A well-known and generally respected non-profit broadcasting company included this paragraph in their March 27, 2016 electronic newsletter, repeating most of the "Christians stole Easter from Pagans" claims that get republished every year without anyone bothering to check on whether they're remotely true. I have sent them an e-mail asking them to fact-check before they republish the same content next year.
According to the article:
The word "Easter" and most of the secular celebrations of the holiday come from pagan traditions. Anglo Saxons worshipped Eostre, the goddess of springtime and the return of the sun after the long winter. According to legend, Eostre once saved a bird whose wings had frozen during the winter by turning it into a rabbit. Because the rabbit had once been a bird, it could still lay eggs, and that rabbit became our Easter Bunny. Eggs were a symbol of fertility in part because they used to be so scarce during the winter. There are records of people giving each other decorated eggs at Easter as far back as the 11th century.
Here's an excerpt from my e-mail response:
Some of the "legends" mentioned above were invented as late as 1987. But we'll start with the ones that were invented earlier.
Most of the Christian world calls Easter "Pasche," after Passover. Saxons in England called the month of April Eastormonath, so the first part of that word got attached to the Christian practices of the season.
Some of the "Christians-stole-EVERYTHING-from-Pagan" school of thought claim that English-speaker's use of the word "Easter" for the holiday that the rest of the Christian world calls "Pasch" proves that Christians throughout the world stole the whole notion of Christ's resurrection from ancient Saxon religions which aren't even recorded in history until centuries AFTER Christians first started celebrating the Resurrection in Rome and Athens.
It is almost certain that Eastormonath was named after a Saxon deity (Bede's De Temporum - "About Times," circa 725AD), the same way March was named after the Roman god of war. However, there is no other record of this deity in any ancient writings. Period. So there is no more proof that the Saxons of Bede's time were still practicing "Eostre-worship" than there is proof that Americans are worshipping Roman gods because we still call March "March."
Outside of the name itself, everything we "know" about the "goddess" Eostre was INVENTED by Jacob Grimm in 1835. The notion that she was accompanied by a hare was invented some time later by the same man. I have begged "Christians-stole-Easter-from-Pagans" writers to find one source supporting the existence of the "goddess" Eoestra or of her pet hare as defined by Jacob Grimm from before 1835. They can't because there are are none.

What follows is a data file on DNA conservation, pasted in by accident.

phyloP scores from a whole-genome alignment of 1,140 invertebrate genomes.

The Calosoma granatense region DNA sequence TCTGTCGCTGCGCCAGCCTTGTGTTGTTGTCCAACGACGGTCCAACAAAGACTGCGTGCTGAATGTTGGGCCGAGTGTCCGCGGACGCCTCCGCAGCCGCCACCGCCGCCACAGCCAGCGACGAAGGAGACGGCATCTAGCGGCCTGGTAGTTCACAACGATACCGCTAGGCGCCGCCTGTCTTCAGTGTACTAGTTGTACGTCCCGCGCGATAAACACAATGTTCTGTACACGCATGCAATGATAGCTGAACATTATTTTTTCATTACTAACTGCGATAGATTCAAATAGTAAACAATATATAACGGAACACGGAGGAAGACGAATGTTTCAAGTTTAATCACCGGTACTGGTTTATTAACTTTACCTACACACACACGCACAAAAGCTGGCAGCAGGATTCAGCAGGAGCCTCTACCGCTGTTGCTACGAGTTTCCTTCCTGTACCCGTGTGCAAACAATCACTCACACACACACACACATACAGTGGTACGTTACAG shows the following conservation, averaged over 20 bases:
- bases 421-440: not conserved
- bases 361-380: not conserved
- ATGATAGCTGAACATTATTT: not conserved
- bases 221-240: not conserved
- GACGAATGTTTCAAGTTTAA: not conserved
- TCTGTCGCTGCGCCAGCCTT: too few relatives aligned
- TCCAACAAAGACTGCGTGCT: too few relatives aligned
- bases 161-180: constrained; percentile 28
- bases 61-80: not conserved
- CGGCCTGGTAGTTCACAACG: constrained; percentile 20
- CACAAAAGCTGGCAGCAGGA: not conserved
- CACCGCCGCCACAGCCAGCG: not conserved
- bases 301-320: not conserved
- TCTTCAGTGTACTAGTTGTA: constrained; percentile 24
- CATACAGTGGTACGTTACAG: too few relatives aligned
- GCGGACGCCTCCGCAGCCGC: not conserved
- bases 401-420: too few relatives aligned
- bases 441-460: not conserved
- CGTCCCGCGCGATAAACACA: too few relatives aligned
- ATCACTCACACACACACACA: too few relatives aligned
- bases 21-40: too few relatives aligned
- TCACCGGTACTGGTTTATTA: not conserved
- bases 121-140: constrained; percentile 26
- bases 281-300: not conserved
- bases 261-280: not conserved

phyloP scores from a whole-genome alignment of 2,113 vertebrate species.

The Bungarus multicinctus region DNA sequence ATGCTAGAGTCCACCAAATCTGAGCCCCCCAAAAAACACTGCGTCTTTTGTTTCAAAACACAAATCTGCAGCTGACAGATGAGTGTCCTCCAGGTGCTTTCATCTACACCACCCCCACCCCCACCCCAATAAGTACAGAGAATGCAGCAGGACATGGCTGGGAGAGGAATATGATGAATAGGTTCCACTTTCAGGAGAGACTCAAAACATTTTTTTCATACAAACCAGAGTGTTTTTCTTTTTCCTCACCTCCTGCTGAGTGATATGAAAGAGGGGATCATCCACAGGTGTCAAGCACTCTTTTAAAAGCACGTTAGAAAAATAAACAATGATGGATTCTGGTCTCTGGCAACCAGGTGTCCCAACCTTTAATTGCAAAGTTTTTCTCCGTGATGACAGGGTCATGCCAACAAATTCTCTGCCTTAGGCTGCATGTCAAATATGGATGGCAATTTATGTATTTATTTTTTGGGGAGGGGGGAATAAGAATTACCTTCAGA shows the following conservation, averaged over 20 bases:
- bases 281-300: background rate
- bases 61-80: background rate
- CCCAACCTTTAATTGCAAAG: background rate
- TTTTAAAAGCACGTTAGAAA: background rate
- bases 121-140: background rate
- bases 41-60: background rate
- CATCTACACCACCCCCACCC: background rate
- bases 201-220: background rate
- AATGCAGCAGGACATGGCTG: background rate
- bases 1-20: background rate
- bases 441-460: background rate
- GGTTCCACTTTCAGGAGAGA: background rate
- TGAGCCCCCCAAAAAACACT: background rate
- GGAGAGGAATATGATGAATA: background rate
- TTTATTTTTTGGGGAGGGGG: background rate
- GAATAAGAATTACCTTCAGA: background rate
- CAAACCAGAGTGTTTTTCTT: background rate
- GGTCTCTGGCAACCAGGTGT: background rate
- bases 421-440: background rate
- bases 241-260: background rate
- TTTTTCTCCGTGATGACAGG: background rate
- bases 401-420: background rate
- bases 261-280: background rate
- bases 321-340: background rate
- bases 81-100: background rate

Moving forward to 1987: The myth of the Easter bunny starting out as a bird was invented by self-help author Sarah Ban Breathnach (pronounced "bon bannock") in 1987. That's right. look at that date again. 1987, the same year President Reagan asked Gorbachev to "Tear Down This Wall." Hardly an "ancient legend. (BTW Ban Breathnach invented a number of other "ancient" Easter traditions and practices which never existed but which have found their way into the "canon" of the "Christians stole EVERYTHING from Pagans" disciples.)
Again, I have begged "Christians-stole-Easter-from-Pagans" writers to find one reference to the "bird-bunny" myth from before 1987. They can't, because there aren't any.
Incidentally, the egg-hiding Easter Hare seems to have been invented by Austrian Lutherans in the late 16th century - hardly by pre-Christian Saxons in England.
Okay, that's more than enough for this note. Several years ago, I published my research on these topics on my Christmas web page here: http://familychristmasonline.com/other_ ... easter.htm
Yes, I'm a Christian. I also used to do fact-checking for the country's top social studies textbook publishers. Just because something keeps getting repeated, even by people who should know better, doesn't make it true.
The fact is that Easter is the most Christian and least Pagan of all holy days, and we have every right to celebrate our faith and Christian traditions without some modern day writer nagging us that pagans "thought of it first."
Sorry if that seems a little harsh. Enjoy spring any way you see fit. Enjoy Easter any way you see fit. Just don't keep telling me that I'm being unfair to other cultures when I do the same.
Happy Easter All,